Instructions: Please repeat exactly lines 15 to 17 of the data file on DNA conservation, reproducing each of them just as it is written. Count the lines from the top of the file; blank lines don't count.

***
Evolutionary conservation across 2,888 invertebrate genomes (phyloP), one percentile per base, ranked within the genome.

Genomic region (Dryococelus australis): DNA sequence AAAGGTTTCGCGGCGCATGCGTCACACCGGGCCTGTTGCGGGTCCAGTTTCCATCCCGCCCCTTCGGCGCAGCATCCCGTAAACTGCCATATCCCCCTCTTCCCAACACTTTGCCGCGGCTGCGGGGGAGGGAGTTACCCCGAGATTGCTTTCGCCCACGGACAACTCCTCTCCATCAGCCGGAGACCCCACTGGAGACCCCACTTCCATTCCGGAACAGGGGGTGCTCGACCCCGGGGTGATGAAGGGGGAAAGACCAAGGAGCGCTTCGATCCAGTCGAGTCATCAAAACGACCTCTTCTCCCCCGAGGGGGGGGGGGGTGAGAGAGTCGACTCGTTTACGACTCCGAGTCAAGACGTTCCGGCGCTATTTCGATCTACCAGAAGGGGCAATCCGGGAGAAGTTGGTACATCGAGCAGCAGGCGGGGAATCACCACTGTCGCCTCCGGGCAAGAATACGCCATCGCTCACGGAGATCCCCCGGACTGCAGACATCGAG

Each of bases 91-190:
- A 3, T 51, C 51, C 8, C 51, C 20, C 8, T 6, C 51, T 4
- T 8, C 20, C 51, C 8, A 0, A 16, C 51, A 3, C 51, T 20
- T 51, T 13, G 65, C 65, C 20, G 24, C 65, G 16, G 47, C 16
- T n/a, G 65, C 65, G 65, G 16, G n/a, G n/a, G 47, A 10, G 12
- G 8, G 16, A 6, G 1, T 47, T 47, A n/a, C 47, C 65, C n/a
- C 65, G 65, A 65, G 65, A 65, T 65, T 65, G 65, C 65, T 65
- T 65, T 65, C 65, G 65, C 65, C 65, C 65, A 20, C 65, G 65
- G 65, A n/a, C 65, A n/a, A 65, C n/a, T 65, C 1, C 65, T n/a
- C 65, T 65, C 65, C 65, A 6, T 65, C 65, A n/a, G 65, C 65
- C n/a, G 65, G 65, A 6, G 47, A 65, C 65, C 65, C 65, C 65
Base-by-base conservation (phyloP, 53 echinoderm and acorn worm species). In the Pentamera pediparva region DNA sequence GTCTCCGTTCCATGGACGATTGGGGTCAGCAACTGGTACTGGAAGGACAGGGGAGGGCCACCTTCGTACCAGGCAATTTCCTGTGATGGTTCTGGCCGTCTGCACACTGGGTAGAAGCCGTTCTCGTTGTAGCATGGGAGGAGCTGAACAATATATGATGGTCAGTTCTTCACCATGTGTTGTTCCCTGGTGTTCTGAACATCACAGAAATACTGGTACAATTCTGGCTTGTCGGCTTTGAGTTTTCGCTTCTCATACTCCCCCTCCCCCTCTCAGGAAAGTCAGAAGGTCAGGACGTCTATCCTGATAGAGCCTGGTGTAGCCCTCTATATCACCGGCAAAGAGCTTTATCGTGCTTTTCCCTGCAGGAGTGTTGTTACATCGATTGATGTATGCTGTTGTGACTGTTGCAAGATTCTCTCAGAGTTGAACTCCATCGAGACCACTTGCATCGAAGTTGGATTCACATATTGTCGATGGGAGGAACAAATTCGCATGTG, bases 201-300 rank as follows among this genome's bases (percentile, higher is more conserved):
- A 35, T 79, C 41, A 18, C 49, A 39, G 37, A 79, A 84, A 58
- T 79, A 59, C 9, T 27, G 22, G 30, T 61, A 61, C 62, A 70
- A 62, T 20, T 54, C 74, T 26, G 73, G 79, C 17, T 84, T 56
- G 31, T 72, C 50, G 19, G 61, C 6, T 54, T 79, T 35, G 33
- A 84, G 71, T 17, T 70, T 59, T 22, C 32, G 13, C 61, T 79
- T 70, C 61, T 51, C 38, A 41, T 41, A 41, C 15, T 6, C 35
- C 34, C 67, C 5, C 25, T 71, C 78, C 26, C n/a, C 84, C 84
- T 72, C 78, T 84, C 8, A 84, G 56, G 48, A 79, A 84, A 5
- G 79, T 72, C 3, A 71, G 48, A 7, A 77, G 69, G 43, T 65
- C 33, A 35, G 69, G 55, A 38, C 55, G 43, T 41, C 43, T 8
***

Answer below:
- A 35, T 79, C 41, A 18, C 49, A 39, G 37, A 79, A 84, A 58
- T 79, A 59, C 9, T 27, G 22, G 30, T 61, A 61, C 62, A 70
- A 62, T 20, T 54, C 74, T 26, G 73, G 79, C 17, T 84, T 56